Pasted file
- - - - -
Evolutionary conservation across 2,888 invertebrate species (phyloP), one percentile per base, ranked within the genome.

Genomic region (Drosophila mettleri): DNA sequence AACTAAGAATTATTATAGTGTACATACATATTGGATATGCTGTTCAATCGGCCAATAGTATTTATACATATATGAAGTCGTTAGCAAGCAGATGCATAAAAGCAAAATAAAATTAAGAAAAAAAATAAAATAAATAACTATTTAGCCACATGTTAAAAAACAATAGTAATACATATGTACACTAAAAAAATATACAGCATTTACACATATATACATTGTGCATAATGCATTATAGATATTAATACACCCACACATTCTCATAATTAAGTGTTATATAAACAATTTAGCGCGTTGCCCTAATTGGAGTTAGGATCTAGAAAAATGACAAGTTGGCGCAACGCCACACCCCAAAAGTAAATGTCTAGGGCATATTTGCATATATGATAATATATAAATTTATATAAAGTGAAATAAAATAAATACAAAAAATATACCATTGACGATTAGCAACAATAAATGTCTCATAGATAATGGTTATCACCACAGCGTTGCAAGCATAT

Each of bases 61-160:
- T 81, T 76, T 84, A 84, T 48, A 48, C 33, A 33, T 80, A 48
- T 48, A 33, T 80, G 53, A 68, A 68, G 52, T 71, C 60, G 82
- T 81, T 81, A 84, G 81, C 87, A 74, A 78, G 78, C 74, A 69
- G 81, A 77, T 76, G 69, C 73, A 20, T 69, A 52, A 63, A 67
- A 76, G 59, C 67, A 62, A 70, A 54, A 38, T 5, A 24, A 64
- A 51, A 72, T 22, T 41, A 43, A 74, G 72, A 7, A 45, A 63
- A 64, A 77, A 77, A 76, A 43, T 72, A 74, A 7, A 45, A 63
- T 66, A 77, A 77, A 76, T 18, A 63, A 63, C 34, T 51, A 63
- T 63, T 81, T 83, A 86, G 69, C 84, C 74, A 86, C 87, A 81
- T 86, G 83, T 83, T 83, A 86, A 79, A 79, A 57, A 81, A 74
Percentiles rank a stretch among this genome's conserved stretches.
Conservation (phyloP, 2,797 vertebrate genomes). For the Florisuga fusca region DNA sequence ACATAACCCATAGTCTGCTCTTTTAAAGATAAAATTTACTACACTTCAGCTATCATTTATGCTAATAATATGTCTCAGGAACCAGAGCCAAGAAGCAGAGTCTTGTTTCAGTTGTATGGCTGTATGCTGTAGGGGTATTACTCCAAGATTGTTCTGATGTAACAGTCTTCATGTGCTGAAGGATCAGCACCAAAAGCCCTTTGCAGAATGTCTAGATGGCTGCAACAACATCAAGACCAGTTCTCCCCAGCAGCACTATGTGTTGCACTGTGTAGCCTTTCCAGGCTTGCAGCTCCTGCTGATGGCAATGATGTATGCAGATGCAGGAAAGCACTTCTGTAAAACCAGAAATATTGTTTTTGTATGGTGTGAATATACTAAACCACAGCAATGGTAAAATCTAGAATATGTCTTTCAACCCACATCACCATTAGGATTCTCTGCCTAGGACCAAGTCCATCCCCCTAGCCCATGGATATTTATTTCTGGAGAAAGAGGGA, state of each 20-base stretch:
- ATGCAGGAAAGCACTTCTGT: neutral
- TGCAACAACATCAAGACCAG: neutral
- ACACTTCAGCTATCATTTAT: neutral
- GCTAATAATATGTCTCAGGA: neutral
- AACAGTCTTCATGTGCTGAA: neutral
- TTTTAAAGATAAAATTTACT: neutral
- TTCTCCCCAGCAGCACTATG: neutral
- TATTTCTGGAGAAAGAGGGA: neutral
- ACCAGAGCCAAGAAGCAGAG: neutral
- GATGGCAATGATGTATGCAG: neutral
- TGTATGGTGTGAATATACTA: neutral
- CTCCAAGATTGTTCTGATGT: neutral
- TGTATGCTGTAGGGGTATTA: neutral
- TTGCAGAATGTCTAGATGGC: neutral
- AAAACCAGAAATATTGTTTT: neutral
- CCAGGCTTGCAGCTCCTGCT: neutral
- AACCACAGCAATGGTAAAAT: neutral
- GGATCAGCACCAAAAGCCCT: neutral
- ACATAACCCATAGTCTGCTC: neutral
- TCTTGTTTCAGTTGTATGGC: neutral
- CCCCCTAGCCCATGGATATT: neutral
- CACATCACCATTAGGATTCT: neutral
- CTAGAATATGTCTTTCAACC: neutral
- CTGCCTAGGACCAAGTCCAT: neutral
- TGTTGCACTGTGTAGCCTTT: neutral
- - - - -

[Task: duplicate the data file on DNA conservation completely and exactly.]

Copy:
Evolutionary conservation across 2,888 invertebrate species (phyloP), one percentile per base, ranked within the genome.

Genomic region (Drosophila mettleri): DNA sequence AACTAAGAATTATTATAGTGTACATACATATTGGATATGCTGTTCAATCGGCCAATAGTATTTATACATATATGAAGTCGTTAGCAAGCAGATGCATAAAAGCAAAATAAAATTAAGAAAAAAAATAAAATAAATAACTATTTAGCCACATGTTAAAAAACAATAGTAATACATATGTACACTAAAAAAATATACAGCATTTACACATATATACATTGTGCATAATGCATTATAGATATTAATACACCCACACATTCTCATAATTAAGTGTTATATAAACAATTTAGCGCGTTGCCCTAATTGGAGTTAGGATCTAGAAAAATGACAAGTTGGCGCAACGCCACACCCCAAAAGTAAATGTCTAGGGCATATTTGCATATATGATAATATATAAATTTATATAAAGTGAAATAAAATAAATACAAAAAATATACCATTGACGATTAGCAACAATAAATGTCTCATAGATAATGGTTATCACCACAGCGTTGCAAGCATAT

Each of bases 61-160:
- T 81, T 76, T 84, A 84, T 48, A 48, C 33, A 33, T 80, A 48
- T 48, A 33, T 80, G 53, A 68, A 68, G 52, T 71, C 60, G 82
- T 81, T 81, A 84, G 81, C 87, A 74, A 78, G 78, C 74, A 69
- G 81, A 77, T 76, G 69, C 73, A 20, T 69, A 52, A 63, A 67
- A 76, G 59, C 67, A 62, A 70, A 54, A 38, T 5, A 24, A 64
- A 51, A 72, T 22, T 41, A 43, A 74, G 72, A 7, A 45, A 63
- A 64, A 77, A 77, A 76, A 43, T 72, A 74, A 7, A 45, A 63
- T 66, A 77, A 77, A 76, T 18, A 63, A 63, C 34, T 51, A 63
- T 63, T 81, T 83, A 86, G 69, C 84, C 74, A 86, C 87, A 81
- T 86, G 83, T 83, T 83, A 86, A 79, A 79, A 57, A 81, A 74
Percentiles rank a stretch among this genome's conserved stretches.
Conservation (phyloP, 2,797 vertebrate genomes). For the Florisuga fusca region DNA sequence ACATAACCCATAGTCTGCTCTTTTAAAGATAAAATTTACTACACTTCAGCTATCATTTATGCTAATAATATGTCTCAGGAACCAGAGCCAAGAAGCAGAGTCTTGTTTCAGTTGTATGGCTGTATGCTGTAGGGGTATTACTCCAAGATTGTTCTGATGTAACAGTCTTCATGTGCTGAAGGATCAGCACCAAAAGCCCTTTGCAGAATGTCTAGATGGCTGCAACAACATCAAGACCAGTTCTCCCCAGCAGCACTATGTGTTGCACTGTGTAGCCTTTCCAGGCTTGCAGCTCCTGCTGATGGCAATGATGTATGCAGATGCAGGAAAGCACTTCTGTAAAACCAGAAATATTGTTTTTGTATGGTGTGAATATACTAAACCACAGCAATGGTAAAATCTAGAATATGTCTTTCAACCCACATCACCATTAGGATTCTCTGCCTAGGACCAAGTCCATCCCCCTAGCCCATGGATATTTATTTCTGGAGAAAGAGGGA, state of each 20-base stretch:
- ATGCAGGAAAGCACTTCTGT: neutral
- TGCAACAACATCAAGACCAG: neutral
- ACACTTCAGCTATCATTTAT: neutral
- GCTAATAATATGTCTCAGGA: neutral
- AACAGTCTTCATGTGCTGAA: neutral
- TTTTAAAGATAAAATTTACT: neutral
- TTCTCCCCAGCAGCACTATG: neutral
- TATTTCTGGAGAAAGAGGGA: neutral
- ACCAGAGCCAAGAAGCAGAG: neutral
- GATGGCAATGATGTATGCAG: neutral
- TGTATGGTGTGAATATACTA: neutral
- CTCCAAGATTGTTCTGATGT: neutral
- TGTATGCTGTAGGGGTATTA: neutral
- TTGCAGAATGTCTAGATGGC: neutral
- AAAACCAGAAATATTGTTTT: neutral
- CCAGGCTTGCAGCTCCTGCT: neutral
- AACCACAGCAATGGTAAAAT: neutral
- GGATCAGCACCAAAAGCCCT: neutral
- ACATAACCCATAGTCTGCTC: neutral
- TCTTGTTTCAGTTGTATGGC: neutral
- CCCCCTAGCCCATGGATATT: neutral
- CACATCACCATTAGGATTCT: neutral
- CTAGAATATGTCTTTCAACC: neutral
- CTGCCTAGGACCAAGTCCAT: neutral
- TGTTGCACTGTGTAGCCTTT: neutral